20. Serum under-O-glycosylated IgA1 level is not correlated with glomerular IgA deposition based upon heterogeneity in the composition of immune complexes in IgA nephropathy.

    PubMed

    Satake, Kenji; Shimizu, Yoshio; Sasaki, Yohei; Yanagawa, Hiroyuki; Suzuki, Hitoshi; Suzuki, Yusuke; Horikoshi, Satoshi; Honda, Shinichiro; Shibuya, Kazuko; Shibuya, Akira; Tomino, Yasuhiko

    2014-06-13

    Although serum under-O-glycosylated IgA1 in IgA nephropathy (IgAN) patients may deposit more preferentially in glomeruli than heavily-O-glycosylated IgA1, the relationship between the glomerular IgA deposition level and the O-glycan profiles of serum IgA1 remains obscure. Serum total under-O-glycosylated IgA1 levels were quantified in 32 IgAN patients by an enzyme-linked immunosorbent assay (ELISA) with Helix aspersa (HAA) lectin. Serum under-O-glycosylated polymeric IgA1 (pIgA1) was selectively measured by an original method using mouse Fcα/μ receptor (mFcα/μR) transfectant and flow cytometry (pIgA1 trap). The percentage area of IgA deposition in the whole glomeruli (Area-IgA) was quantified by image analysis on the immunofluorescence of biopsy specimens. Correlations were assessed between the Area-IgA and data from HAA-ELISA or pIgA1 trap. The relationships between clinical parameters and data from HAA-ELISA or pIgA1 trap were analyzed by data mining approach. While the under-O-glycosylated IgA1 levels in IgAN patients were significantly higher than those in healthy controls when measured (p<0.05), there was no significant difference in under-O-glycosylated pIgA1. There was neither a correlation observed between the data from HAA-ELISA and pIgA1 trap (r2=0.09) in the IgAN patients (r2=0.005) nor was there a linear correlation between Area-IgA and data from HAA-ELISA or the pIgA1 trap (r2=0.005, 0.03, respectively). Contour plots of clinical parameters versus data from HAA-ELISA and the pIgA1 trap revealed that patients with a high score in each clinical parameter concentrated in specific areas, showing that patients with specific O-glycan profiles of IgA1 have similar clinical parameters. A decision tree analysis suggested that dominant immune complexes in glomeruli were consisted of: 1) IgA1-IgG and complements, 2) pIgA1 and complements, and 3) monomeric IgA1-IgA or aggregated monomeric IgA1. Serum under-O-glycosylated IgA1 levels are not correlated with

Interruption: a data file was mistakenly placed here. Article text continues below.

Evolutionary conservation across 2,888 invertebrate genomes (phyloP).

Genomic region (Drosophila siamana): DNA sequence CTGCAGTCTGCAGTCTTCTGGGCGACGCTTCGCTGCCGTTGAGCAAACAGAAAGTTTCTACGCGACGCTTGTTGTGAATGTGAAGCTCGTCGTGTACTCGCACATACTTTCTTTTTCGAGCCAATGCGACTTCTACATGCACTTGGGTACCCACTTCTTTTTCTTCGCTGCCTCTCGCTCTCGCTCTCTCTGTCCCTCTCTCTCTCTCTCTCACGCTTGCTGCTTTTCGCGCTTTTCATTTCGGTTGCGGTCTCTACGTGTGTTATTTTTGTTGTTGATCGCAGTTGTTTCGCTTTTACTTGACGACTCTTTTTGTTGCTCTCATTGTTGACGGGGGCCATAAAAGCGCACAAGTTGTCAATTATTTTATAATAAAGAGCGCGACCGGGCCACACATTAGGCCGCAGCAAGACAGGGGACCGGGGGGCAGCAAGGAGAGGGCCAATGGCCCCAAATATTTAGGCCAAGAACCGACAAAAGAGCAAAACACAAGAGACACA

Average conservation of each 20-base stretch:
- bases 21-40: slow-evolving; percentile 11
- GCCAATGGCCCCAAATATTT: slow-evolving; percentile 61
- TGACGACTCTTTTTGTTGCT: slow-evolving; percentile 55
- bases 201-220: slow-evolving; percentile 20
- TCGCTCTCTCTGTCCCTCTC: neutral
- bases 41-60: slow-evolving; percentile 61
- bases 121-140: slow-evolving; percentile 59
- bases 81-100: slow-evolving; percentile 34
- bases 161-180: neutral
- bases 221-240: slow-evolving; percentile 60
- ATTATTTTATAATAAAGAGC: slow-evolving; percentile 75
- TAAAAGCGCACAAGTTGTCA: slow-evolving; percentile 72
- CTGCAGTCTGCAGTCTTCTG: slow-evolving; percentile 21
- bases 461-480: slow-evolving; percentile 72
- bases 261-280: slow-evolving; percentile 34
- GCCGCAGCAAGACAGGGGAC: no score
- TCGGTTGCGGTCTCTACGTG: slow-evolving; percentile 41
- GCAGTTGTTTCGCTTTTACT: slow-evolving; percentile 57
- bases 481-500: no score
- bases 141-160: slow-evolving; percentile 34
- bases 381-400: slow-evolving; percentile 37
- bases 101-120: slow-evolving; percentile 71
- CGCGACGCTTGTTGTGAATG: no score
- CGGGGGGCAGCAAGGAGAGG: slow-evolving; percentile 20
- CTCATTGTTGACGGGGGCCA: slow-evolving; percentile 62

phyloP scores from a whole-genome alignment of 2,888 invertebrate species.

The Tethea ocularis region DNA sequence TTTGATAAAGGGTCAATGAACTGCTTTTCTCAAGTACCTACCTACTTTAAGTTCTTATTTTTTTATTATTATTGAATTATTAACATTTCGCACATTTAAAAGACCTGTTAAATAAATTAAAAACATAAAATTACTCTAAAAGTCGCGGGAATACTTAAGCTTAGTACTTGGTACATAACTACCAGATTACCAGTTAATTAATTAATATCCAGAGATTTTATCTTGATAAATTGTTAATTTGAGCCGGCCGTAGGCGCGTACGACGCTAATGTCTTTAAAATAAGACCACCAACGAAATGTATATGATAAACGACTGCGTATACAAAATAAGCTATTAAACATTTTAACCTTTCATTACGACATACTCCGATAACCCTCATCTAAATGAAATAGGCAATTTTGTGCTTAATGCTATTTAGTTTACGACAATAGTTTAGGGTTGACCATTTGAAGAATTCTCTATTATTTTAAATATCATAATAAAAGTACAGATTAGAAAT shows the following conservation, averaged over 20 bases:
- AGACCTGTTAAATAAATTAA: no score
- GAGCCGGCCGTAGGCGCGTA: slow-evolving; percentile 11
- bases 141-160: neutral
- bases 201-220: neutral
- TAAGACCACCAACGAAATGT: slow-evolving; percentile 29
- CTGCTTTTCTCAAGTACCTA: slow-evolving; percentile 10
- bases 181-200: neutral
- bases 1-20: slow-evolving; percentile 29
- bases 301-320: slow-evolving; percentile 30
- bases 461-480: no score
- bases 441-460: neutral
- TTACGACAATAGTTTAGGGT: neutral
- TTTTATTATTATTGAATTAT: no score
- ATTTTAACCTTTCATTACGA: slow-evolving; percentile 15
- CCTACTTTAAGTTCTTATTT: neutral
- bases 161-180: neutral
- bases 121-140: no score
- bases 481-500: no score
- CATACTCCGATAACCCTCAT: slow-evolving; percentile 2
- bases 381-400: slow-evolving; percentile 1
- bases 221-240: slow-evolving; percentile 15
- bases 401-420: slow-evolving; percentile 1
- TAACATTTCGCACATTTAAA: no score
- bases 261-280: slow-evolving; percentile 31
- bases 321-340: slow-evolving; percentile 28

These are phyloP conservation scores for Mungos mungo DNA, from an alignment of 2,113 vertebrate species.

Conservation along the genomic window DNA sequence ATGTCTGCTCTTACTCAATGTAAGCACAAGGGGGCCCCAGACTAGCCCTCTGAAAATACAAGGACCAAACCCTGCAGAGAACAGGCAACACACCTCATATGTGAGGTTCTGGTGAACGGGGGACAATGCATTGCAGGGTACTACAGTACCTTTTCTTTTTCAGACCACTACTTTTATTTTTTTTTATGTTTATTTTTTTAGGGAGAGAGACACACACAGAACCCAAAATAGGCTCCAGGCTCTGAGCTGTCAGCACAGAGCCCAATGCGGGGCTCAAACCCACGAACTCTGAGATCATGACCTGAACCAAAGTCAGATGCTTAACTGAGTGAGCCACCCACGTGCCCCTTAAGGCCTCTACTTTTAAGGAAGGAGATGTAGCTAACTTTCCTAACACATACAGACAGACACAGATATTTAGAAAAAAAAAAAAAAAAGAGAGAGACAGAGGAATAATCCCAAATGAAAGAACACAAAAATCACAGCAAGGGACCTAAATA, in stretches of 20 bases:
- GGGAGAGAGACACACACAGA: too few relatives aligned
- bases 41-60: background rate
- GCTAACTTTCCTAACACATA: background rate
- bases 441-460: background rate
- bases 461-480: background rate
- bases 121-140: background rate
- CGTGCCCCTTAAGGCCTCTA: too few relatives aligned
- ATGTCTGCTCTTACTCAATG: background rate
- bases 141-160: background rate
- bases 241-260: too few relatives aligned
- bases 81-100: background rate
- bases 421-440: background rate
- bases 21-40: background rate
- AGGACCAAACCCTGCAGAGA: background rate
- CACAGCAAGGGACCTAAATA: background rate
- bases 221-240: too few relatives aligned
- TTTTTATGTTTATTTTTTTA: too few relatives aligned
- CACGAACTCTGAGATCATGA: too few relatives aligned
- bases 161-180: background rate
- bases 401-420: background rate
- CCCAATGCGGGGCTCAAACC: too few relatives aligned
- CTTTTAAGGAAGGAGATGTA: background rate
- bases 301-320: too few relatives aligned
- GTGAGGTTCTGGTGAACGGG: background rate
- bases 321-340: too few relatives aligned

1. Surface expression of heterogeneous nuclear RNA binding protein M4 on Kupffer cell relates to its function as a carcinoembryonic antigen receptor.

    PubMed

    Bajenova, Olga; Stolper, Eugenia; Gapon, Svetlana; Sundina, Natalia; Zimmer, Regis; Thomas, Peter

    2003-11-15